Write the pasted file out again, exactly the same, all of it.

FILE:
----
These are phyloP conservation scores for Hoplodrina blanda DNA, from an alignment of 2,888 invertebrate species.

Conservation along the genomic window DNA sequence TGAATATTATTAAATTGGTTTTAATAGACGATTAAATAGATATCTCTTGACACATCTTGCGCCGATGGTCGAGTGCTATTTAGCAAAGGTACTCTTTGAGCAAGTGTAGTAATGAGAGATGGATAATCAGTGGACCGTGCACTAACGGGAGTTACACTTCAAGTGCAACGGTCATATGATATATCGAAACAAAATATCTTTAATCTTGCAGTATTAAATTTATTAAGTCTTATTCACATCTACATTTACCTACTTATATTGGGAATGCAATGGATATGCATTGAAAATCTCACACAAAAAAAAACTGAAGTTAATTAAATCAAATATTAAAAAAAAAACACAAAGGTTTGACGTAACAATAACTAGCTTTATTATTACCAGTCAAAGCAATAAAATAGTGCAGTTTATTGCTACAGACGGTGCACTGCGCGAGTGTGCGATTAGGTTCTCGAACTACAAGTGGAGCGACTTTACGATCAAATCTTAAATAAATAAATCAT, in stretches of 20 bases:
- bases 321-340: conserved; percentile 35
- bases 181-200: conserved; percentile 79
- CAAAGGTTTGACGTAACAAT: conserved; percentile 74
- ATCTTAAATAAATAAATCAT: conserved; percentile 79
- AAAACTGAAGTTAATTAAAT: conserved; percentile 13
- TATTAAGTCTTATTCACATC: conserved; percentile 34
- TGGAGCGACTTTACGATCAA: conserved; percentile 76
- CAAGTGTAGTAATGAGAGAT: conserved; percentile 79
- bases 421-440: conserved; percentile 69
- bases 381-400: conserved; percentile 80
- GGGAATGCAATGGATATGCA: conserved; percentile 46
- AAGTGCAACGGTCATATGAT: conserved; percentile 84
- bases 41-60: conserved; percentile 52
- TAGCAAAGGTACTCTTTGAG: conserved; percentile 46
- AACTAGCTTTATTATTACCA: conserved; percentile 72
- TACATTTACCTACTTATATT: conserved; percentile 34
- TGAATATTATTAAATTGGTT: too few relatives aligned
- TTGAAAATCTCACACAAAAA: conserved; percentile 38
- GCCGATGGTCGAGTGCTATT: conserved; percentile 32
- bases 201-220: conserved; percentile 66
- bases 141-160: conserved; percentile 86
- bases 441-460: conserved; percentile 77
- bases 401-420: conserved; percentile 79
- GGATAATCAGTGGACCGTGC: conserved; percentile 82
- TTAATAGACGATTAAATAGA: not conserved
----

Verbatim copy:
These are phyloP conservation scores for Hoplodrina blanda DNA, from an alignment of 2,888 invertebrate species.

Conservation along the genomic window DNA sequence TGAATATTATTAAATTGGTTTTAATAGACGATTAAATAGATATCTCTTGACACATCTTGCGCCGATGGTCGAGTGCTATTTAGCAAAGGTACTCTTTGAGCAAGTGTAGTAATGAGAGATGGATAATCAGTGGACCGTGCACTAACGGGAGTTACACTTCAAGTGCAACGGTCATATGATATATCGAAACAAAATATCTTTAATCTTGCAGTATTAAATTTATTAAGTCTTATTCACATCTACATTTACCTACTTATATTGGGAATGCAATGGATATGCATTGAAAATCTCACACAAAAAAAAACTGAAGTTAATTAAATCAAATATTAAAAAAAAAACACAAAGGTTTGACGTAACAATAACTAGCTTTATTATTACCAGTCAAAGCAATAAAATAGTGCAGTTTATTGCTACAGACGGTGCACTGCGCGAGTGTGCGATTAGGTTCTCGAACTACAAGTGGAGCGACTTTACGATCAAATCTTAAATAAATAAATCAT, in stretches of 20 bases:
- bases 321-340: conserved; percentile 35
- bases 181-200: conserved; percentile 79
- CAAAGGTTTGACGTAACAAT: conserved; percentile 74
- ATCTTAAATAAATAAATCAT: conserved; percentile 79
- AAAACTGAAGTTAATTAAAT: conserved; percentile 13
- TATTAAGTCTTATTCACATC: conserved; percentile 34
- TGGAGCGACTTTACGATCAA: conserved; percentile 76
- CAAGTGTAGTAATGAGAGAT: conserved; percentile 79
- bases 421-440: conserved; percentile 69
- bases 381-400: conserved; percentile 80
- GGGAATGCAATGGATATGCA: conserved; percentile 46
- AAGTGCAACGGTCATATGAT: conserved; percentile 84
- bases 41-60: conserved; percentile 52
- TAGCAAAGGTACTCTTTGAG: conserved; percentile 46
- AACTAGCTTTATTATTACCA: conserved; percentile 72
- TACATTTACCTACTTATATT: conserved; percentile 34
- TGAATATTATTAAATTGGTT: too few relatives aligned
- TTGAAAATCTCACACAAAAA: conserved; percentile 38
- GCCGATGGTCGAGTGCTATT: conserved; percentile 32
- bases 201-220: conserved; percentile 66
- bases 141-160: conserved; percentile 86
- bases 441-460: conserved; percentile 77
- bases 401-420: conserved; percentile 79
- GGATAATCAGTGGACCGTGC: conserved; percentile 82
- TTAATAGACGATTAAATAGA: not conserved